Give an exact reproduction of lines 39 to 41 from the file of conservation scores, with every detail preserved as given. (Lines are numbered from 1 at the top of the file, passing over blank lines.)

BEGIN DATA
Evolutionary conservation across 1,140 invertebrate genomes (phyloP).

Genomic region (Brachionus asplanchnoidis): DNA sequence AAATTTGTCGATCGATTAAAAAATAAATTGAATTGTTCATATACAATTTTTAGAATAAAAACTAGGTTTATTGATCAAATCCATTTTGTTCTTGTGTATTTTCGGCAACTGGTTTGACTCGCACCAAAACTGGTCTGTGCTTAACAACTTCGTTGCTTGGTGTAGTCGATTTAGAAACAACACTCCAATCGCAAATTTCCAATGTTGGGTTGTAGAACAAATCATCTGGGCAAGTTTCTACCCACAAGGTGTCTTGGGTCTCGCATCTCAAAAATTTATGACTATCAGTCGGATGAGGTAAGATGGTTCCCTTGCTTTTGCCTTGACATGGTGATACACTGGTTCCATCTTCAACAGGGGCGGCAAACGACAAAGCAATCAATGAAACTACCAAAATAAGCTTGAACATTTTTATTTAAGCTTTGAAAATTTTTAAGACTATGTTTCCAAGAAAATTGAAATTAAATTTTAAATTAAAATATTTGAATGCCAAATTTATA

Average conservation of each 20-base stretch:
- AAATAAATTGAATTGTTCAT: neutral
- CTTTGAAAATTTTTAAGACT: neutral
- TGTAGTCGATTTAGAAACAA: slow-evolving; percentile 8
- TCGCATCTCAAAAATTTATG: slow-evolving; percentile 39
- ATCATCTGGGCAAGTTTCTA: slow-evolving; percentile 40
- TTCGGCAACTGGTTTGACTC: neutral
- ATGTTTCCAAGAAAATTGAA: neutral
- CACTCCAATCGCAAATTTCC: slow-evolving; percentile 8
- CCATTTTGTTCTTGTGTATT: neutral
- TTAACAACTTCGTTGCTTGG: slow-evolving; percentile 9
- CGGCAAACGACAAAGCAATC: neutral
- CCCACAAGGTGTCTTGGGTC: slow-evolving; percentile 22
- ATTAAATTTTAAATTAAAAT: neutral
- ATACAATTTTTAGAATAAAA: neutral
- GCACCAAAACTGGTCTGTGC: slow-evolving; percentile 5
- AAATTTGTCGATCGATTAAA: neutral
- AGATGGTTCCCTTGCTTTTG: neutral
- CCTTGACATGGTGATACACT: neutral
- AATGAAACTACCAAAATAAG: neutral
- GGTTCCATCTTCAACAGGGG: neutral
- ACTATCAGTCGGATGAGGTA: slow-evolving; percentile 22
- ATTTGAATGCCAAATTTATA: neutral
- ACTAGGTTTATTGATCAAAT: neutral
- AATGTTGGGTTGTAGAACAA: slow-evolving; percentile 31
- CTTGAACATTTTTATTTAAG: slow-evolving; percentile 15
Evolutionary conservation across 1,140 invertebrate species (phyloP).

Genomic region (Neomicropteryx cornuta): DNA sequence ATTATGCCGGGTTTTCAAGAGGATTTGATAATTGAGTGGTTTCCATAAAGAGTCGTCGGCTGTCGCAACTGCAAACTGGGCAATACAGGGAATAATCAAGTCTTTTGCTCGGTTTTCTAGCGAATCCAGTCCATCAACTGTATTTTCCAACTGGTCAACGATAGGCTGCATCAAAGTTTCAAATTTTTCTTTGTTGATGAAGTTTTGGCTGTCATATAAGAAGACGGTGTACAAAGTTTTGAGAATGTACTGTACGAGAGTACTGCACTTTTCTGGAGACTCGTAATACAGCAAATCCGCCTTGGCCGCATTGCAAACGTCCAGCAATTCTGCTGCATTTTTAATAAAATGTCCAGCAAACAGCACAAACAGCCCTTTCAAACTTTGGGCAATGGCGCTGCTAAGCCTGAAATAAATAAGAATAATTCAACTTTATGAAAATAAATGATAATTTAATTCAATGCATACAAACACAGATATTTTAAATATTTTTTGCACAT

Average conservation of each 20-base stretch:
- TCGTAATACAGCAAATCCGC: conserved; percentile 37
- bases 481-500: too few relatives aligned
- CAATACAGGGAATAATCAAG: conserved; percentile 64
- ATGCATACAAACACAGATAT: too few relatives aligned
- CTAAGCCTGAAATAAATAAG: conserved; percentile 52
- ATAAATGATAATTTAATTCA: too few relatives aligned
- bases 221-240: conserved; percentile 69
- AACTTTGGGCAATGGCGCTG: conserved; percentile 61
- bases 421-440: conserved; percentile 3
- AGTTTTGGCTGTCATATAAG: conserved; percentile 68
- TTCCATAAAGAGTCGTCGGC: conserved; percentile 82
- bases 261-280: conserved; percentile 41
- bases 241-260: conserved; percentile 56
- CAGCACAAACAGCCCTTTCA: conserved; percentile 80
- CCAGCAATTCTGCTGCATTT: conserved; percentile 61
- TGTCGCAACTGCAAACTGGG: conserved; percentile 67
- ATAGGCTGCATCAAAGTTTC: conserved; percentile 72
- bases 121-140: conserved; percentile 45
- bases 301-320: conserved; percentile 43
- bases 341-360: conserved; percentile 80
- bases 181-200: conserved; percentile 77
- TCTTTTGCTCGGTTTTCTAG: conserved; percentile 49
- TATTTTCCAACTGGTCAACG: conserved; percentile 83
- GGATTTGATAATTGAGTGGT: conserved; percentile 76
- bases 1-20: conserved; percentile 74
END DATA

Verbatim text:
- AACTTTGGGCAATGGCGCTG: conserved; percentile 61
- bases 421-440: conserved; percentile 3
- AGTTTTGGCTGTCATATAAG: conserved; percentile 68